• Why Facebook is Not My Friend.


    Why Facebook is Not My Friend.


    Dear Facebook,

    I really hate to tell you this, but we can no longer be friends. Well, at least not in the way we used to be. You see, I’ve spent way too much of my precious time reading through my news feed, taking fun quizzes, and just generally getting sidetracked from what I needed to be doing.

     So, from now on, I’m going to have to limit my interaction with you. I cannot afford to waste any more time. I’m sure you’ll understand.

     Love, Jennifer.

     Likes, shares, and comments have been a huge part of my life for several years. I love being able to connect with old friends, family, and new people I meet through Facebook.

     Over the last few months I began to realize how much time I was taking to stay current with Facebook. It turns out that I’ve spent too much time.

     A couple of weeks ago I read a blog post that got me thinking about how much time I’ve been spending on Facebook. It also made me realize other negative effects Facebook was having on me. Here are five lessons I’ve learned:

     1. I have been spending way too much time on Facebook. It’s no wonder I can’t get anything done. Not only was I spending a lot of time first thing in the morning, I was also checking it whenever I had a small pocket of time. I began to feel like an addict.

     2. Being on Facebook left me with a feeling of discontentment. Often I would read a post by someone and immediately feel jealous. It could be over a success they had, a success their child had, a new item they received or purchased, or really just about anything. I often felt like a failure because I hadn’t accomplished those things. If I didn’t feel like a failure then I was thinking about what I needed to do to be more successful or to accomplish more.

     3. I felt anger a lot of the time when on Facebook. Facebook has become a place where we can share our thoughts and opinions with little regard to the consequences or who we may be affecting. I found myself getting worked up over these opinions. Finally I just had to turn off some people from my feed. I was thinking bad thoughts toward these people that were not consistent with being a Christ follower. And most of the time my anger was over things of which I had little to no control.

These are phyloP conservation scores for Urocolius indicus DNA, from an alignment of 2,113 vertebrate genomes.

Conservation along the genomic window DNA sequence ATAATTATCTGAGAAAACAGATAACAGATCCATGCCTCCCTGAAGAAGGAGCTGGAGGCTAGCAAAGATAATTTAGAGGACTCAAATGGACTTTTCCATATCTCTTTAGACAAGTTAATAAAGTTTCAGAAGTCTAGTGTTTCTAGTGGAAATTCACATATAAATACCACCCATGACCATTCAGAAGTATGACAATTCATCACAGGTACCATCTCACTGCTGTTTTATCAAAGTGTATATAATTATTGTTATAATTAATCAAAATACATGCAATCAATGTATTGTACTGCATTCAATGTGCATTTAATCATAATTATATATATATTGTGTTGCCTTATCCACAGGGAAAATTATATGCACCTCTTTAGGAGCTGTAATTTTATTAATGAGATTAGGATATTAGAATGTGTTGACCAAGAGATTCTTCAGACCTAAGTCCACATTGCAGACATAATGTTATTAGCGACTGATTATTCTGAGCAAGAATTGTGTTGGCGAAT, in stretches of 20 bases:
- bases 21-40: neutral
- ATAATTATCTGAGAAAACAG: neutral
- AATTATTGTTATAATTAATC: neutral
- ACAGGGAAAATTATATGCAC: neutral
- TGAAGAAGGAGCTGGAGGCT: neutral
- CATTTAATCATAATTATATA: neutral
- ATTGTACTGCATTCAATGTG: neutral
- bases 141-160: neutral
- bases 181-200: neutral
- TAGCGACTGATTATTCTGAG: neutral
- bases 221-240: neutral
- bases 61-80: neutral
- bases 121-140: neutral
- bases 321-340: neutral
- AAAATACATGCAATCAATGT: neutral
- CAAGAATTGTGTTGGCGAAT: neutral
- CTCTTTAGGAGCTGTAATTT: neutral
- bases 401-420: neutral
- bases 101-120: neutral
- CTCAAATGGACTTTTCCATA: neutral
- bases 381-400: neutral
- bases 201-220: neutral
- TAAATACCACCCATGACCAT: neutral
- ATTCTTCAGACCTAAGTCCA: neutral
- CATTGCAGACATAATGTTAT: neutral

4. Not only am I being affected by what I see on Facebook, I have to confess that I am a contributor to negative feelings. By that I mean what I post may cause others to have the same feelings of discontentment, jealousy, or anger. While I never intend to cause such feelings, it happens. People may read one of my posts and think I’ve got it all together when that is not true. (See #5 below.)

     5. I’ve discovered that what I see on Facebook is not always the true picture of someone’s life. It has taken me a while to grasp this, but if someone is only posting happy things on their feed, they are not showing the whole story of their life. I have to realize that these people have negative things that go on in their lives and for some reason choose not to share those things. It’s too easy to come across as someone we are not. It is hard, though, to balance the positive and negative. I don’t really know what the solution is.

     So, what am I going to do now? Facebook can be a great tool to connect with people and even use it to further the Gospel. I feel that Facebook has helped me to see more needs and ways I can help or pray for other people. I really don’t want to give up this potentially useful tool completely.

     I logged back into Facebook earlier today and saw where you can create different lists such as close friends and acquaintances.  They are a couple of drawbacks to this plan, though. One is that I would not be able to see pages that I follow such as other writers or bloggers. I’d have to go to each individual one to see what I missed. That could take a lot of extra time. Also, when you create a close friends list, you get a notification when they post anything. I have not found any way to turn that off without going to each person’s profile and unchecking the get notifications option.

     I guess I’m going to have to go through my friends list and hide from my regular news feed those I don’t care to see what they are posting. That will take some time. But I think it’s the only way to get my newsfeed to be manageable and workable for me.

     I am also going to limit my time on Facebook. I’ll allow myself 5 minutes in the morning to scan through my close friends feed and to acknowledge any birthdays. Then, I won’t check that feed again until lunchtime. If there is some free time in the evening, I’ll give myself 15-20 minutes to look things over.

     I want to be friends with Facebook again, but on my own terms.




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